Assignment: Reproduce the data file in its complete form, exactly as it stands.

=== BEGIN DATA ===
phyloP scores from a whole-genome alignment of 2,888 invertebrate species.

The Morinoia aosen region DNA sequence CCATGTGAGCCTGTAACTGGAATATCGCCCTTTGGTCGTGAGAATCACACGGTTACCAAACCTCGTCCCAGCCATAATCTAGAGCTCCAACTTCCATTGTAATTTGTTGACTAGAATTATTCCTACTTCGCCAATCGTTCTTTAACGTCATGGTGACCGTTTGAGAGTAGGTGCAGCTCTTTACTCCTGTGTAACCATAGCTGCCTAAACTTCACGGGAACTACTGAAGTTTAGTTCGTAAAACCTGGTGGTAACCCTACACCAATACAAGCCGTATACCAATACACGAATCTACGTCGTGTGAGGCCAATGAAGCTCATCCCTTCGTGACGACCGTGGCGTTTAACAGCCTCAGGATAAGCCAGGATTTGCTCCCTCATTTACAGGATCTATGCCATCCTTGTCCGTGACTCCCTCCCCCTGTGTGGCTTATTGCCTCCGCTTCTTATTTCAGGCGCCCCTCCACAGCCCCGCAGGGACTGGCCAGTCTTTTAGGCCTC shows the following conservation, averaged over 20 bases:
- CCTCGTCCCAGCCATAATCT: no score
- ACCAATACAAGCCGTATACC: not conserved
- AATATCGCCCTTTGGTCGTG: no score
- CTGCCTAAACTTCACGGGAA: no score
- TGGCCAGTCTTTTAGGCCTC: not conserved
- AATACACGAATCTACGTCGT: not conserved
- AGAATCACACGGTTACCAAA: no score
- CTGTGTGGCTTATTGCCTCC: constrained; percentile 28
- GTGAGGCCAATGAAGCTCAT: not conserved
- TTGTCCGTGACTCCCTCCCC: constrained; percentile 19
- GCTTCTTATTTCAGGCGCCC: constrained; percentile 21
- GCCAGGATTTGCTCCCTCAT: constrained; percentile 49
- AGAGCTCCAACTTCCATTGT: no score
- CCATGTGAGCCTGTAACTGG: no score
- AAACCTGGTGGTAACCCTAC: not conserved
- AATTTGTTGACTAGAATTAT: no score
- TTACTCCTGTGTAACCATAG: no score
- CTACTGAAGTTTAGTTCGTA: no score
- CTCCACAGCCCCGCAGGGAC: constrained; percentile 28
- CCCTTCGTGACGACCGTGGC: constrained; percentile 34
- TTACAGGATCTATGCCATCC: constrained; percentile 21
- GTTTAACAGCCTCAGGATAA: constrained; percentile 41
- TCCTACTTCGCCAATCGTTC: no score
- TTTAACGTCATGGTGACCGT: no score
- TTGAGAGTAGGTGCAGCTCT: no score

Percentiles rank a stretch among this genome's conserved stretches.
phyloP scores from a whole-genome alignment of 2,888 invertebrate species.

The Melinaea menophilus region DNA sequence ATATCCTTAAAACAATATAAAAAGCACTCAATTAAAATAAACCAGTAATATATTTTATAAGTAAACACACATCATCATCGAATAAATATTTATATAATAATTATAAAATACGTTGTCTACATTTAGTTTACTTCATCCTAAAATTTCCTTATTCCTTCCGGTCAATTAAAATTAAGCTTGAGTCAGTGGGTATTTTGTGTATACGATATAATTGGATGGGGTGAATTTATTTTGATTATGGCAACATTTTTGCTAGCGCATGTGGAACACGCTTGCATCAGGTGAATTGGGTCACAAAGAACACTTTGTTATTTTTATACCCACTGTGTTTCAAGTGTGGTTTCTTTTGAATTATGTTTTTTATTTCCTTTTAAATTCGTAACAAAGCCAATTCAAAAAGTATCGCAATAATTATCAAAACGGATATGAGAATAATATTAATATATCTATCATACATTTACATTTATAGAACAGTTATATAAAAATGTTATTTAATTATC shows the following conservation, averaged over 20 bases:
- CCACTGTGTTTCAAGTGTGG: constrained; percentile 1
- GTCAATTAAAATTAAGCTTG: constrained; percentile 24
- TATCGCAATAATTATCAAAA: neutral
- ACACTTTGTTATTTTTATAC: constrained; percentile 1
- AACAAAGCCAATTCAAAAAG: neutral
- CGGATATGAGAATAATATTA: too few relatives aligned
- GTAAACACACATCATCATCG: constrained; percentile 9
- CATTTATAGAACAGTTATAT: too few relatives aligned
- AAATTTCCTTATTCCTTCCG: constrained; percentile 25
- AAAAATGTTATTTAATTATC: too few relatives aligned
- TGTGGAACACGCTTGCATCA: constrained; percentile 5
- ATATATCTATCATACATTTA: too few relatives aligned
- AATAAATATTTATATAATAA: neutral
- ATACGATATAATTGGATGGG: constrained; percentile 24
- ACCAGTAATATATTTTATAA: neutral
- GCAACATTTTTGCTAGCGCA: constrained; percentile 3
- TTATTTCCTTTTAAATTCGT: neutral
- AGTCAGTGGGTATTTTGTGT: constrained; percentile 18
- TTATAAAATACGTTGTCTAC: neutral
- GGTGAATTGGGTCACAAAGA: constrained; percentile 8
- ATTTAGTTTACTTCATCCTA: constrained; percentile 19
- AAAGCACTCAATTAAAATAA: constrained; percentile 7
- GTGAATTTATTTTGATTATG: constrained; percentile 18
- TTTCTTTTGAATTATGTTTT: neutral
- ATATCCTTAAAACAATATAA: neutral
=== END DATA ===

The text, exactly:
phyloP scores from a whole-genome alignment of 2,888 invertebrate species.

The Morinoia aosen region DNA sequence CCATGTGAGCCTGTAACTGGAATATCGCCCTTTGGTCGTGAGAATCACACGGTTACCAAACCTCGTCCCAGCCATAATCTAGAGCTCCAACTTCCATTGTAATTTGTTGACTAGAATTATTCCTACTTCGCCAATCGTTCTTTAACGTCATGGTGACCGTTTGAGAGTAGGTGCAGCTCTTTACTCCTGTGTAACCATAGCTGCCTAAACTTCACGGGAACTACTGAAGTTTAGTTCGTAAAACCTGGTGGTAACCCTACACCAATACAAGCCGTATACCAATACACGAATCTACGTCGTGTGAGGCCAATGAAGCTCATCCCTTCGTGACGACCGTGGCGTTTAACAGCCTCAGGATAAGCCAGGATTTGCTCCCTCATTTACAGGATCTATGCCATCCTTGTCCGTGACTCCCTCCCCCTGTGTGGCTTATTGCCTCCGCTTCTTATTTCAGGCGCCCCTCCACAGCCCCGCAGGGACTGGCCAGTCTTTTAGGCCTC shows the following conservation, averaged over 20 bases:
- CCTCGTCCCAGCCATAATCT: no score
- ACCAATACAAGCCGTATACC: not conserved
- AATATCGCCCTTTGGTCGTG: no score
- CTGCCTAAACTTCACGGGAA: no score
- TGGCCAGTCTTTTAGGCCTC: not conserved
- AATACACGAATCTACGTCGT: not conserved
- AGAATCACACGGTTACCAAA: no score
- CTGTGTGGCTTATTGCCTCC: constrained; percentile 28
- GTGAGGCCAATGAAGCTCAT: not conserved
- TTGTCCGTGACTCCCTCCCC: constrained; percentile 19
- GCTTCTTATTTCAGGCGCCC: constrained; percentile 21
- GCCAGGATTTGCTCCCTCAT: constrained; percentile 49
- AGAGCTCCAACTTCCATTGT: no score
- CCATGTGAGCCTGTAACTGG: no score
- AAACCTGGTGGTAACCCTAC: not conserved
- AATTTGTTGACTAGAATTAT: no score
- TTACTCCTGTGTAACCATAG: no score
- CTACTGAAGTTTAGTTCGTA: no score
- CTCCACAGCCCCGCAGGGAC: constrained; percentile 28
- CCCTTCGTGACGACCGTGGC: constrained; percentile 34
- TTACAGGATCTATGCCATCC: constrained; percentile 21
- GTTTAACAGCCTCAGGATAA: constrained; percentile 41
- TCCTACTTCGCCAATCGTTC: no score
- TTTAACGTCATGGTGACCGT: no score
- TTGAGAGTAGGTGCAGCTCT: no score

Percentiles rank a stretch among this genome's conserved stretches.
phyloP scores from a whole-genome alignment of 2,888 invertebrate species.

The Melinaea menophilus region DNA sequence ATATCCTTAAAACAATATAAAAAGCACTCAATTAAAATAAACCAGTAATATATTTTATAAGTAAACACACATCATCATCGAATAAATATTTATATAATAATTATAAAATACGTTGTCTACATTTAGTTTACTTCATCCTAAAATTTCCTTATTCCTTCCGGTCAATTAAAATTAAGCTTGAGTCAGTGGGTATTTTGTGTATACGATATAATTGGATGGGGTGAATTTATTTTGATTATGGCAACATTTTTGCTAGCGCATGTGGAACACGCTTGCATCAGGTGAATTGGGTCACAAAGAACACTTTGTTATTTTTATACCCACTGTGTTTCAAGTGTGGTTTCTTTTGAATTATGTTTTTTATTTCCTTTTAAATTCGTAACAAAGCCAATTCAAAAAGTATCGCAATAATTATCAAAACGGATATGAGAATAATATTAATATATCTATCATACATTTACATTTATAGAACAGTTATATAAAAATGTTATTTAATTATC shows the following conservation, averaged over 20 bases:
- CCACTGTGTTTCAAGTGTGG: constrained; percentile 1
- GTCAATTAAAATTAAGCTTG: constrained; percentile 24
- TATCGCAATAATTATCAAAA: neutral
- ACACTTTGTTATTTTTATAC: constrained; percentile 1
- AACAAAGCCAATTCAAAAAG: neutral
- CGGATATGAGAATAATATTA: too few relatives aligned
- GTAAACACACATCATCATCG: constrained; percentile 9
- CATTTATAGAACAGTTATAT: too few relatives aligned
- AAATTTCCTTATTCCTTCCG: constrained; percentile 25
- AAAAATGTTATTTAATTATC: too few relatives aligned
- TGTGGAACACGCTTGCATCA: constrained; percentile 5
- ATATATCTATCATACATTTA: too few relatives aligned
- AATAAATATTTATATAATAA: neutral
- ATACGATATAATTGGATGGG: constrained; percentile 24
- ACCAGTAATATATTTTATAA: neutral
- GCAACATTTTTGCTAGCGCA: constrained; percentile 3
- TTATTTCCTTTTAAATTCGT: neutral
- AGTCAGTGGGTATTTTGTGT: constrained; percentile 18
- TTATAAAATACGTTGTCTAC: neutral
- GGTGAATTGGGTCACAAAGA: constrained; percentile 8
- ATTTAGTTTACTTCATCCTA: constrained; percentile 19
- AAAGCACTCAATTAAAATAA: constrained; percentile 7
- GTGAATTTATTTTGATTATG: constrained; percentile 18
- TTTCTTTTGAATTATGTTTT: neutral
- ATATCCTTAAAACAATATAA: neutral